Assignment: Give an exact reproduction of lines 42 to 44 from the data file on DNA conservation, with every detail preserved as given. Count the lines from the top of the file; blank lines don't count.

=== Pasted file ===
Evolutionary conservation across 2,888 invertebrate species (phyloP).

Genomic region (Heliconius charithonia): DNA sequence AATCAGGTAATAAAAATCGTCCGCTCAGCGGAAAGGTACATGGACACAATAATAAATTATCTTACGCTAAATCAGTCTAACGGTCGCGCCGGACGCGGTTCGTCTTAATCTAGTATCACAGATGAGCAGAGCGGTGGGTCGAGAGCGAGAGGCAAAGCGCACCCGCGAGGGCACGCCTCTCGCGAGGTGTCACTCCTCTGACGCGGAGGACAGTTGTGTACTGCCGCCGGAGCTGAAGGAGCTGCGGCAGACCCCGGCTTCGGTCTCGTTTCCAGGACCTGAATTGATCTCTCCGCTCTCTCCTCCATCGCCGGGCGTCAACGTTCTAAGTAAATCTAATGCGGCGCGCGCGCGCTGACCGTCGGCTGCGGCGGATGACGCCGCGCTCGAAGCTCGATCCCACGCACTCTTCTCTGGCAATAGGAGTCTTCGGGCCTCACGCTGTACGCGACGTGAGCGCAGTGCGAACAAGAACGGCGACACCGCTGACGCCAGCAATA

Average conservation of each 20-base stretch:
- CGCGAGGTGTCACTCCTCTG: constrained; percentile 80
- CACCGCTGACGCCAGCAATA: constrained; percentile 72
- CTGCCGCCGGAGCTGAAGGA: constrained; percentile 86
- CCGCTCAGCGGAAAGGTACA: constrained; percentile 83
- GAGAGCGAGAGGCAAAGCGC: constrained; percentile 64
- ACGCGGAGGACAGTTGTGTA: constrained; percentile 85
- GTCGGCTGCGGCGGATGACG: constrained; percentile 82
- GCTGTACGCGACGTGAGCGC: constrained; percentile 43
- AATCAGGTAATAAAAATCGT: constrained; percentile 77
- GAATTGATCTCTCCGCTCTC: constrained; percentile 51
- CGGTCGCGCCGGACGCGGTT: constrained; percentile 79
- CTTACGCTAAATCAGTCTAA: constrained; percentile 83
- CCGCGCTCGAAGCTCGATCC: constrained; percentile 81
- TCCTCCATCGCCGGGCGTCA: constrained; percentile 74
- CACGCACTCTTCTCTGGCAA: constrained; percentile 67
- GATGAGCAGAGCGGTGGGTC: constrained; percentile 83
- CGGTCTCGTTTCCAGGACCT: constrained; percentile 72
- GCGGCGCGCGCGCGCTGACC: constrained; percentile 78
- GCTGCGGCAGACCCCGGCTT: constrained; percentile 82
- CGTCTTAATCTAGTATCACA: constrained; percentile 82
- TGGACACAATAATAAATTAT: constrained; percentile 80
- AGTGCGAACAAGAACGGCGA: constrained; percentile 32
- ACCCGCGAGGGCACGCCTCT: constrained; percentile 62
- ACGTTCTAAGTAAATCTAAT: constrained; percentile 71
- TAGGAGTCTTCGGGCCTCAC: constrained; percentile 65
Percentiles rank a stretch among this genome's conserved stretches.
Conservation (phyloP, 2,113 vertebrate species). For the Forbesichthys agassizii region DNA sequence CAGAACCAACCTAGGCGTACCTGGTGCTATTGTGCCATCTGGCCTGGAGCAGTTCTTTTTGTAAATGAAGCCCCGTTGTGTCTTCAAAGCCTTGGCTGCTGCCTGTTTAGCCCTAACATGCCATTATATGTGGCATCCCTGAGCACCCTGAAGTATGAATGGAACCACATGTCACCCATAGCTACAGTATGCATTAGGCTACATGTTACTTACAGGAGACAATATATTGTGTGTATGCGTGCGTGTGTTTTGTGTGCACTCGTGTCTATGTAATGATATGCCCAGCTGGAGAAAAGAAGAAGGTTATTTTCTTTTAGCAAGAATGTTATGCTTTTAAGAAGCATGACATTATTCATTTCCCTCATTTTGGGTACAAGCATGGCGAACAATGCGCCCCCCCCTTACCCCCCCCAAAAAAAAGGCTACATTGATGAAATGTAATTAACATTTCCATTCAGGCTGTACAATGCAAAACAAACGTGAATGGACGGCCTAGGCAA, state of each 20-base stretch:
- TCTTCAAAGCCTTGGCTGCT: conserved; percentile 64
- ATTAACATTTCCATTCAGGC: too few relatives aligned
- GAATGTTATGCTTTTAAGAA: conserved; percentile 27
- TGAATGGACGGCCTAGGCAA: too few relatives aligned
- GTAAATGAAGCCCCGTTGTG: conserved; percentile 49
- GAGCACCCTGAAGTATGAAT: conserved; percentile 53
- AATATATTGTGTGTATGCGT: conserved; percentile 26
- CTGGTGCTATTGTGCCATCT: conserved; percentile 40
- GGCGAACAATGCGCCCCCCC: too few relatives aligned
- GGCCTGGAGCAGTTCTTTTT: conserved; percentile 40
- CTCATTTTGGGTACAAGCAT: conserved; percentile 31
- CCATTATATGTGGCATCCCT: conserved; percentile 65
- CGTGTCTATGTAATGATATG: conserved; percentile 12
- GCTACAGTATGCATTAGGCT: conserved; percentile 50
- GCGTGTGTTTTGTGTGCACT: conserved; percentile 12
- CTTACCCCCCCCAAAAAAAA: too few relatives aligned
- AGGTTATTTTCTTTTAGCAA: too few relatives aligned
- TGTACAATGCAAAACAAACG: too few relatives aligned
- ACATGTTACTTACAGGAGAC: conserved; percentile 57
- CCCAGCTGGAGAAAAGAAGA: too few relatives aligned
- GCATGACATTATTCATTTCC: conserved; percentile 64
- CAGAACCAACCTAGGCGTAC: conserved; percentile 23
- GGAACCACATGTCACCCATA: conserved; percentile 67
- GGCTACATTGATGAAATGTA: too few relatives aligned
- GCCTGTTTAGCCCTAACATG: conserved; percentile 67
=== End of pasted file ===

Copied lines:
- CCATTATATGTGGCATCCCT: conserved; percentile 65
- CGTGTCTATGTAATGATATG: conserved; percentile 12
- GCTACAGTATGCATTAGGCT: conserved; percentile 50